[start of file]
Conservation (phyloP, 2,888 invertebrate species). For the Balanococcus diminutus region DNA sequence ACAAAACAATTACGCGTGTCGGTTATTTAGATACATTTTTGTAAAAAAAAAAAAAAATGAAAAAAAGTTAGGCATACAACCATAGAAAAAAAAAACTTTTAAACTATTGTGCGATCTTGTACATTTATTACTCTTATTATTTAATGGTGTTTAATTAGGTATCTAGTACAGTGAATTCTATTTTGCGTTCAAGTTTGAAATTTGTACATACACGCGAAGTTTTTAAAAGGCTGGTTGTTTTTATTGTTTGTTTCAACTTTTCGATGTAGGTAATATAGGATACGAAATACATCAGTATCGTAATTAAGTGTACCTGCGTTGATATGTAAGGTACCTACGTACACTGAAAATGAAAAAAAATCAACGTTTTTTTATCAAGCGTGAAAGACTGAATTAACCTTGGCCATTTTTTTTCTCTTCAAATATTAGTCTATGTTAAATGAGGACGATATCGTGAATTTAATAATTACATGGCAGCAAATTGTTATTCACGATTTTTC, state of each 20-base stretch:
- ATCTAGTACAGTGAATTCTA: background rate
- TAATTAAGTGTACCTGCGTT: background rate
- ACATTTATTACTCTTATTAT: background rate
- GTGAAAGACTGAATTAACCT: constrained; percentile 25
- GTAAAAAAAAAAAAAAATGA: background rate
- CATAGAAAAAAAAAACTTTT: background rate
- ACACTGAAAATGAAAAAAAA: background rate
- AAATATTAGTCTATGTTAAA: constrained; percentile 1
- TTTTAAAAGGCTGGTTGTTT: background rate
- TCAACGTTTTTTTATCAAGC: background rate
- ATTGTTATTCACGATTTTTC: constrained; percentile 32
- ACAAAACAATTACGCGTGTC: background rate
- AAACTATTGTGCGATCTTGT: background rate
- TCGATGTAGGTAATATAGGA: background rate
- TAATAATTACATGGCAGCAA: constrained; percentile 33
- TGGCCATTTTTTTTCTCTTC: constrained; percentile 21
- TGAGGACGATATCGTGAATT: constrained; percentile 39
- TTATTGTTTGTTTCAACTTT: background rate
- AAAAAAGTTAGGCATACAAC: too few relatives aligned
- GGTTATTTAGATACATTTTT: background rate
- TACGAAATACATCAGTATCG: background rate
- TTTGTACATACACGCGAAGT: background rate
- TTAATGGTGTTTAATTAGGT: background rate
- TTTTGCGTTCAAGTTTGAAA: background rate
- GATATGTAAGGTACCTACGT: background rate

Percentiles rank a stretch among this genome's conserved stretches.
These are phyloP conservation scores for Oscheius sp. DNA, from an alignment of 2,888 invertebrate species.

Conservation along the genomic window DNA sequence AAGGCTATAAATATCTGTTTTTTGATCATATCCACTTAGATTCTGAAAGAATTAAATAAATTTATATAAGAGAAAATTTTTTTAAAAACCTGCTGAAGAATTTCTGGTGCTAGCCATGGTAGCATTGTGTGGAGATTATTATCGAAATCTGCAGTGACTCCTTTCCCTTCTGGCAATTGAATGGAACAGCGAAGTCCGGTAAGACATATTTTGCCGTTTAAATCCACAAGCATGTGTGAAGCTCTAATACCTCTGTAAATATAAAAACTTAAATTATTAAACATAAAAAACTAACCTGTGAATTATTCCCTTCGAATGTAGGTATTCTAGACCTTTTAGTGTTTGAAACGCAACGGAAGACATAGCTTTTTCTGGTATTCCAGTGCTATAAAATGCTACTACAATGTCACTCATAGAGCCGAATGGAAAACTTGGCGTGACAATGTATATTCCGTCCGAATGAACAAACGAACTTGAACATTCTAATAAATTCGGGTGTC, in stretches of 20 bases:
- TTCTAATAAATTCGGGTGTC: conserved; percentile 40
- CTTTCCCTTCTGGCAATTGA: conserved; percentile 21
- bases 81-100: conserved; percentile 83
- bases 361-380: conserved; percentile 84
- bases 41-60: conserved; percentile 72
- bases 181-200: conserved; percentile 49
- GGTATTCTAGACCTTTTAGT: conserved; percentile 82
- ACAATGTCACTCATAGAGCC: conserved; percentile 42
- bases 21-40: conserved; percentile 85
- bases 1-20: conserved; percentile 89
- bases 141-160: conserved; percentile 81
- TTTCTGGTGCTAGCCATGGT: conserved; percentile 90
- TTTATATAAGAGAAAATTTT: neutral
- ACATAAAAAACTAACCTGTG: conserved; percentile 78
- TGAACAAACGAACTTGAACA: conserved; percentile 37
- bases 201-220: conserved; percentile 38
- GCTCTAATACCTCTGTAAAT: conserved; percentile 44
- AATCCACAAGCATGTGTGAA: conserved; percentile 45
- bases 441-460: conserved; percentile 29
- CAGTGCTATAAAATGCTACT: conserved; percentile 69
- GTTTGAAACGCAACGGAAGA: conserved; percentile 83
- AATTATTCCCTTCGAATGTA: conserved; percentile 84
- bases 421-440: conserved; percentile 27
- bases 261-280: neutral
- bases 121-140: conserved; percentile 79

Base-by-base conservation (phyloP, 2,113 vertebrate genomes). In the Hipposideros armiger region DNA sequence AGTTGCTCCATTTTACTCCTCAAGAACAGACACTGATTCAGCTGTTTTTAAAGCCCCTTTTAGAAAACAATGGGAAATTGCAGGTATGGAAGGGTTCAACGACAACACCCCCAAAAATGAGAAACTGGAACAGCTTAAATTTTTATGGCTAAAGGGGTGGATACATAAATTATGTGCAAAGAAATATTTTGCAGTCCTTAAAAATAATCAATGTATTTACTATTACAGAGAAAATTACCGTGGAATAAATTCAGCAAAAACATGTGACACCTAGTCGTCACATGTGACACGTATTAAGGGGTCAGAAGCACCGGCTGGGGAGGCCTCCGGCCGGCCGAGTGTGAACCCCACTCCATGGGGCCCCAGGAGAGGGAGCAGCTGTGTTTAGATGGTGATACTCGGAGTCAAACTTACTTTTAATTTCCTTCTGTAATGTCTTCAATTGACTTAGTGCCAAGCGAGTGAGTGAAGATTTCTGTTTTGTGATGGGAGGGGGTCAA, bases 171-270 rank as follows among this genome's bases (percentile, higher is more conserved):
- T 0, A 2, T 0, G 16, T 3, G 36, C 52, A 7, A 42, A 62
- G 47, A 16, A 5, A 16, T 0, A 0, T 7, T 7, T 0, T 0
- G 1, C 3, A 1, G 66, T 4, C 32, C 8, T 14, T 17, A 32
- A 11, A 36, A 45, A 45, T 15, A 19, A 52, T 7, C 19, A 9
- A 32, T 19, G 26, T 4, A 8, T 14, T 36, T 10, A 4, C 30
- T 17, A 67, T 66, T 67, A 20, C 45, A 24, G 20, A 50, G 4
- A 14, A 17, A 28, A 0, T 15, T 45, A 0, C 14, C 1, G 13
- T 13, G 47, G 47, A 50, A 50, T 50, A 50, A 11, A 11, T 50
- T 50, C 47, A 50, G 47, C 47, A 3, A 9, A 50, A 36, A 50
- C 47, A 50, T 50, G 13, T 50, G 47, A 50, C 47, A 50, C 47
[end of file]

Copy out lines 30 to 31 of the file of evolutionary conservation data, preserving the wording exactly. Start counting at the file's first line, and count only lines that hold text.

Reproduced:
- TTCTAATAAATTCGGGTGTC: conserved; percentile 40
- CTTTCCCTTCTGGCAATTGA: conserved; percentile 21